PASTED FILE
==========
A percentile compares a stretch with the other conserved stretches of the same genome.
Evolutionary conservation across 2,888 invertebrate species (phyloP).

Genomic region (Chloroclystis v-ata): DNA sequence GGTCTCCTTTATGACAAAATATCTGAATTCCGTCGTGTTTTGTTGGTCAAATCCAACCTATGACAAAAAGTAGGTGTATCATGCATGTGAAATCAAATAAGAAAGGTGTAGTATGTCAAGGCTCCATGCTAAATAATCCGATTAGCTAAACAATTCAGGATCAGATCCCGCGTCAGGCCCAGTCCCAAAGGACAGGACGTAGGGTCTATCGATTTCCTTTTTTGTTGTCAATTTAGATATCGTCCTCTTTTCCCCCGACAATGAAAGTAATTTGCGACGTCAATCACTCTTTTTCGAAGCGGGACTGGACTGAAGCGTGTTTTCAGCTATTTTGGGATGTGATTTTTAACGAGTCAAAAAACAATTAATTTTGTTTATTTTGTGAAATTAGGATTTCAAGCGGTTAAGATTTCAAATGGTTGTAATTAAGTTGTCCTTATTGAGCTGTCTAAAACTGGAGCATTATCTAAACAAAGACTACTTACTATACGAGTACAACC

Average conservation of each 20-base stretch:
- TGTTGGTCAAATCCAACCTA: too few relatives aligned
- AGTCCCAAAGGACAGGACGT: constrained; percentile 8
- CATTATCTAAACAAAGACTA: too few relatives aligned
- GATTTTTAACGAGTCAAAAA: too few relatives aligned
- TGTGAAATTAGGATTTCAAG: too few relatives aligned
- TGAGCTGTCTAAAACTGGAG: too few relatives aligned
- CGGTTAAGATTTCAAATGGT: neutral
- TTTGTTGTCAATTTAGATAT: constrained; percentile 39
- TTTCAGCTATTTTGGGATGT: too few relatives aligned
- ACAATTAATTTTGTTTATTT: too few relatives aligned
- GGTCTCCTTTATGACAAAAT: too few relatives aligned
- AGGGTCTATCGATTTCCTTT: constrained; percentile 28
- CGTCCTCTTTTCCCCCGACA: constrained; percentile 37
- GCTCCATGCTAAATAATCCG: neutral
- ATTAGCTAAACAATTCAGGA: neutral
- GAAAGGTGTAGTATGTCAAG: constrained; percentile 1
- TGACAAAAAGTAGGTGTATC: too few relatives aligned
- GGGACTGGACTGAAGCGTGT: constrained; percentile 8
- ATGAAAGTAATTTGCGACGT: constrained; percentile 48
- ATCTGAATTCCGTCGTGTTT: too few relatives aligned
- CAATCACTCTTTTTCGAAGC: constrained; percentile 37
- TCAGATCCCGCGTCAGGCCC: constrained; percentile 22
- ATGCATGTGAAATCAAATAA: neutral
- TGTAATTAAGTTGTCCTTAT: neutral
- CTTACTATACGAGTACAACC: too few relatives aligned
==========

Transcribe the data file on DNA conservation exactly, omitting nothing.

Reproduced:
A percentile compares a stretch with the other conserved stretches of the same genome.
Evolutionary conservation across 2,888 invertebrate species (phyloP).

Genomic region (Chloroclystis v-ata): DNA sequence GGTCTCCTTTATGACAAAATATCTGAATTCCGTCGTGTTTTGTTGGTCAAATCCAACCTATGACAAAAAGTAGGTGTATCATGCATGTGAAATCAAATAAGAAAGGTGTAGTATGTCAAGGCTCCATGCTAAATAATCCGATTAGCTAAACAATTCAGGATCAGATCCCGCGTCAGGCCCAGTCCCAAAGGACAGGACGTAGGGTCTATCGATTTCCTTTTTTGTTGTCAATTTAGATATCGTCCTCTTTTCCCCCGACAATGAAAGTAATTTGCGACGTCAATCACTCTTTTTCGAAGCGGGACTGGACTGAAGCGTGTTTTCAGCTATTTTGGGATGTGATTTTTAACGAGTCAAAAAACAATTAATTTTGTTTATTTTGTGAAATTAGGATTTCAAGCGGTTAAGATTTCAAATGGTTGTAATTAAGTTGTCCTTATTGAGCTGTCTAAAACTGGAGCATTATCTAAACAAAGACTACTTACTATACGAGTACAACC

Average conservation of each 20-base stretch:
- TGTTGGTCAAATCCAACCTA: too few relatives aligned
- AGTCCCAAAGGACAGGACGT: constrained; percentile 8
- CATTATCTAAACAAAGACTA: too few relatives aligned
- GATTTTTAACGAGTCAAAAA: too few relatives aligned
- TGTGAAATTAGGATTTCAAG: too few relatives aligned
- TGAGCTGTCTAAAACTGGAG: too few relatives aligned
- CGGTTAAGATTTCAAATGGT: neutral
- TTTGTTGTCAATTTAGATAT: constrained; percentile 39
- TTTCAGCTATTTTGGGATGT: too few relatives aligned
- ACAATTAATTTTGTTTATTT: too few relatives aligned
- GGTCTCCTTTATGACAAAAT: too few relatives aligned
- AGGGTCTATCGATTTCCTTT: constrained; percentile 28
- CGTCCTCTTTTCCCCCGACA: constrained; percentile 37
- GCTCCATGCTAAATAATCCG: neutral
- ATTAGCTAAACAATTCAGGA: neutral
- GAAAGGTGTAGTATGTCAAG: constrained; percentile 1
- TGACAAAAAGTAGGTGTATC: too few relatives aligned
- GGGACTGGACTGAAGCGTGT: constrained; percentile 8
- ATGAAAGTAATTTGCGACGT: constrained; percentile 48
- ATCTGAATTCCGTCGTGTTT: too few relatives aligned
- CAATCACTCTTTTTCGAAGC: constrained; percentile 37
- TCAGATCCCGCGTCAGGCCC: constrained; percentile 22
- ATGCATGTGAAATCAAATAA: neutral
- TGTAATTAAGTTGTCCTTAT: neutral
- CTTACTATACGAGTACAACC: too few relatives aligned